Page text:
The first episode of Millennium to bear the names of Chris Carter and Frank Spotnitz since the first season (“Lamentation” for Carter, “Sacrament” for Spotnitz), it also marks the first time the pair of writers had collaborated, or at least been credited as being collaborators, on a Millennium episode.
The results are mixed, to say the least.
On the one hand, the episode is very much a product of its time, exploring millennial angst and the fear of the oncoming year of 2000 from a technological point of view. For anyone born after the turn of the millennium, it might be strange to think how fearful we were of the so-called millennium bug, the idea that once the clocks of the world hit the year 2000 everything and everywhere was going to be plunged into some sort of technological breakdown.
Of course, that never happened. Given the level of fear that it came with, it’s easy to look back on that fear with a hindsight that borders on silliness. This is the third season of Millennium, yet it comes as a surprise that it took until now to deal with this issue head on, but that’s what dates the episode in a strange way. As a time capsule it’s fine, but it’s possible anyone under the age of 18 may look at it and think “huh?”
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The other main aspect of the episode – and the one that will sadly not elicit such an indifferent response to the extent that will have the youth of today looking up “millennium bug” on a Wikipedia page – is how its the main thrust of the plot comes about; “TEOTWAWKI” begins with a school shooting.
The image of a shooter hidden underneath the bleachers taking shots at students as they celebrate a basketball championship, unfortunately, is an image or idea that we have seemingly become all too accustomed to. What feels like a breaking news story of a shooting somewhere in the United States is an all too frequent occurrence that inspires shock. But it has become some dark part of life that we have to just accept that a certain side of the political spectrum are okay with as long as there are ‘thoughts and prayers’ to be doled out afterwards.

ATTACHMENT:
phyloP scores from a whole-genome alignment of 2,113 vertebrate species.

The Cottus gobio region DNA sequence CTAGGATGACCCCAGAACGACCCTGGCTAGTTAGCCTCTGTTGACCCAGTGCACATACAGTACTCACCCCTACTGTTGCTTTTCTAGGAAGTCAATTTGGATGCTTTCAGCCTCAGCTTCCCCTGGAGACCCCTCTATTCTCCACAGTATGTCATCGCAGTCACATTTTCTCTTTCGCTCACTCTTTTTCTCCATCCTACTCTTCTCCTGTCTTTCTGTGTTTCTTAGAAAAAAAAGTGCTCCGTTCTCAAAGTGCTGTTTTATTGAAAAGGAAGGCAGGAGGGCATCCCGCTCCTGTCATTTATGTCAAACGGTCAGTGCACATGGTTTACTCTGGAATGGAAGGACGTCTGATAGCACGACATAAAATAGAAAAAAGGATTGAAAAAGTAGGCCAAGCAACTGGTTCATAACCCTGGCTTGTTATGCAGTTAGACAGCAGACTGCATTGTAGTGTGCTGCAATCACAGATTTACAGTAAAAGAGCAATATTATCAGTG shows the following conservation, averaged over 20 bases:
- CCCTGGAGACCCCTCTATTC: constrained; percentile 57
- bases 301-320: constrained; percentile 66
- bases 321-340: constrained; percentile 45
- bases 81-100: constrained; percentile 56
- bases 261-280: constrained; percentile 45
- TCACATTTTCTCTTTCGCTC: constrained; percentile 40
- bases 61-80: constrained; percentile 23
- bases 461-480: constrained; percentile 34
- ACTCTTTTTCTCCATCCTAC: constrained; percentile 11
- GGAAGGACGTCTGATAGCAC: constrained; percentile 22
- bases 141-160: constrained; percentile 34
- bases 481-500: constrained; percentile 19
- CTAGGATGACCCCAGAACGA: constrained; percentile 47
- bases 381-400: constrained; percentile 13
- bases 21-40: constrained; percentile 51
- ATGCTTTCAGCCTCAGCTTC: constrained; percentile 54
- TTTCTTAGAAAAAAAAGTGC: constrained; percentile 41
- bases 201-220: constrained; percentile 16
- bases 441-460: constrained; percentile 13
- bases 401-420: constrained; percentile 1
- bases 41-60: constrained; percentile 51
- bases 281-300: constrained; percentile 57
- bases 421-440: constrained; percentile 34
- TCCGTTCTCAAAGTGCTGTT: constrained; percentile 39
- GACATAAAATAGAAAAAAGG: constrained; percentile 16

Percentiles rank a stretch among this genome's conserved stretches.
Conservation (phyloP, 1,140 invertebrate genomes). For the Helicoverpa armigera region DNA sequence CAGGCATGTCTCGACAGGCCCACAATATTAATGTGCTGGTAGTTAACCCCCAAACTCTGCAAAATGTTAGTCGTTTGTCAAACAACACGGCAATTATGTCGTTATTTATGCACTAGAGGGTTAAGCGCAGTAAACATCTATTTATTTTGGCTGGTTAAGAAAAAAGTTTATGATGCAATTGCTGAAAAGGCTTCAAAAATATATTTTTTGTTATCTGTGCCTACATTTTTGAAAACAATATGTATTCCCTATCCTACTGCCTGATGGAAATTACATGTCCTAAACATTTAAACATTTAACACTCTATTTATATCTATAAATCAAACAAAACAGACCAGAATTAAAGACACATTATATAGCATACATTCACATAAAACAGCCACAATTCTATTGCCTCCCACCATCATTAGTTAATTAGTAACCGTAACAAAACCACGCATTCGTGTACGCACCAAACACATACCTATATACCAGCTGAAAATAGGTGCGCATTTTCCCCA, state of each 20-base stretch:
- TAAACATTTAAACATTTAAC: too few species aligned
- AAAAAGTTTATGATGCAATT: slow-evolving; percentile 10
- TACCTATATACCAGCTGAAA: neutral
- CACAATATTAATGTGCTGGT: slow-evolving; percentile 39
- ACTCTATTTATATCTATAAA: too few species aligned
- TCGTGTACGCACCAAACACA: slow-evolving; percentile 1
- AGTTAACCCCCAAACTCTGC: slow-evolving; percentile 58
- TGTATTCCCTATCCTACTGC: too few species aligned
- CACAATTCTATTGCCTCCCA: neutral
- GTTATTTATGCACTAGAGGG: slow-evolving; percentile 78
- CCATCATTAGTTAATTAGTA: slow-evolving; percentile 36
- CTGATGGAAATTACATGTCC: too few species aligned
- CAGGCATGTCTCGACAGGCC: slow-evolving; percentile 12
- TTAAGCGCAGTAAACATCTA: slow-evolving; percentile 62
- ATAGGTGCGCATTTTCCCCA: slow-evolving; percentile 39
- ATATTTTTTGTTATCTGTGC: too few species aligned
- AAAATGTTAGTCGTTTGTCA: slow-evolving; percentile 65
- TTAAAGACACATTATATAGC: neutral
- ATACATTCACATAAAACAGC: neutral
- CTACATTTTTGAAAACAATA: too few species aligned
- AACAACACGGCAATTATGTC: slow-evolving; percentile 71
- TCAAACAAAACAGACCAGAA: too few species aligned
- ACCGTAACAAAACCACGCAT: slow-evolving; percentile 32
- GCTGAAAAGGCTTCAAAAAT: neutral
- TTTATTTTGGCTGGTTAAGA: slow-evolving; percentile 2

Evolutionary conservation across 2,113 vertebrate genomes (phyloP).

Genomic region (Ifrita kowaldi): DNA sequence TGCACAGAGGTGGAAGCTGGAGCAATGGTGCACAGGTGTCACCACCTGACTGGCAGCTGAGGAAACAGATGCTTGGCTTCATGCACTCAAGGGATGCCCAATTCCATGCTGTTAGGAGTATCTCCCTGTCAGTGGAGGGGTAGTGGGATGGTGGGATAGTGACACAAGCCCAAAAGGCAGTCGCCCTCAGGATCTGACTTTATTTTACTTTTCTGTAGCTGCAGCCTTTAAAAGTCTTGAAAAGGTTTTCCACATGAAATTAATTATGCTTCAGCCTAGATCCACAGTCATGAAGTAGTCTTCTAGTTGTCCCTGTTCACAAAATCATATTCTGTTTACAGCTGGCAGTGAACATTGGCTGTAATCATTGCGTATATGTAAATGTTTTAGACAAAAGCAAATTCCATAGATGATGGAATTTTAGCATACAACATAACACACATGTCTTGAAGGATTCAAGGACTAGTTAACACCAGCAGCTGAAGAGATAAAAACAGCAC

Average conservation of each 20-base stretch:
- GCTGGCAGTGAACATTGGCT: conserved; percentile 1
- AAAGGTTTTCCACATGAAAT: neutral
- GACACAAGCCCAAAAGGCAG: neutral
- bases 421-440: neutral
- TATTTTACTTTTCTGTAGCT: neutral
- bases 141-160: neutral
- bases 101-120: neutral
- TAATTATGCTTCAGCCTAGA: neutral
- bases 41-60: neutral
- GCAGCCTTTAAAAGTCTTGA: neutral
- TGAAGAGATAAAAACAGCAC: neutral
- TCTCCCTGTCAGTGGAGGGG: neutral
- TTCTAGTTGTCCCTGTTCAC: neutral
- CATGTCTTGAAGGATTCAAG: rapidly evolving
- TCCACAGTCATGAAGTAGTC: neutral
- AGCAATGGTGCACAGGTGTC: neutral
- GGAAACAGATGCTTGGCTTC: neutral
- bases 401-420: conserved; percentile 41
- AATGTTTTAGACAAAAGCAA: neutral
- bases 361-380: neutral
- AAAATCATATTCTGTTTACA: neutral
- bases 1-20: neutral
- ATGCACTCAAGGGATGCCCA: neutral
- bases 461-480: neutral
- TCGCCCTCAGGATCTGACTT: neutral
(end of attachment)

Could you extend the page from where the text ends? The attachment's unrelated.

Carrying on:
The notion of Millennium dealing with such a plot line is an intriguing one, especially coming from these two authors who have dealt with combustible plot lines before on this series, as well as The X-Files (sometimes delicately, sometimes not so delicately). Strangely, “TEOTWAWKI” never quite feels like it gels in the way of what it’s aiming for.
The ideas at its heart are interesting, but it struggles to figure out what it truly wants to be; a tale of millennial angst, or the dark pitfalls of the second amendment? As a result, it never gets the balancing act as successful as it should.
It is substantially better than the season premiere for sure, and at the very least it feels like a Millennium episode, even if it’s not a great Millennium episode. Klea Scott settles in even more as Emma Hollis and there is also the very pleasing return of Stephen James Lang as Giebelhouse, which comes as a relief given the last we heard from him was Frank calling him for help in “The Time is Now“.
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Henriksen shows up and is incredibly stoic. The cast gives the material everything they’ve got and it’s hard not to fault the storytelling ambitions on display here, even if its execution is anything but 100% a success. There is very much an anti-gun message running throughout; not least through the character of Frank Black, which in itself feels like a return to the first season when he very seldom held a firearm but did so frequently during Morgan and Wong’s tenure of the series.
His proclamation that he didn’t bring a gun with him for the episode’s final confrontation, but fully trusted Emma to have his back, speaks a lot about Frank and his developing friendship with Emma. In fact, it’s the Henriksen and Scott scenes that actually come off the best here and it’s that relationship that may prove to be an inroad for the season to get better.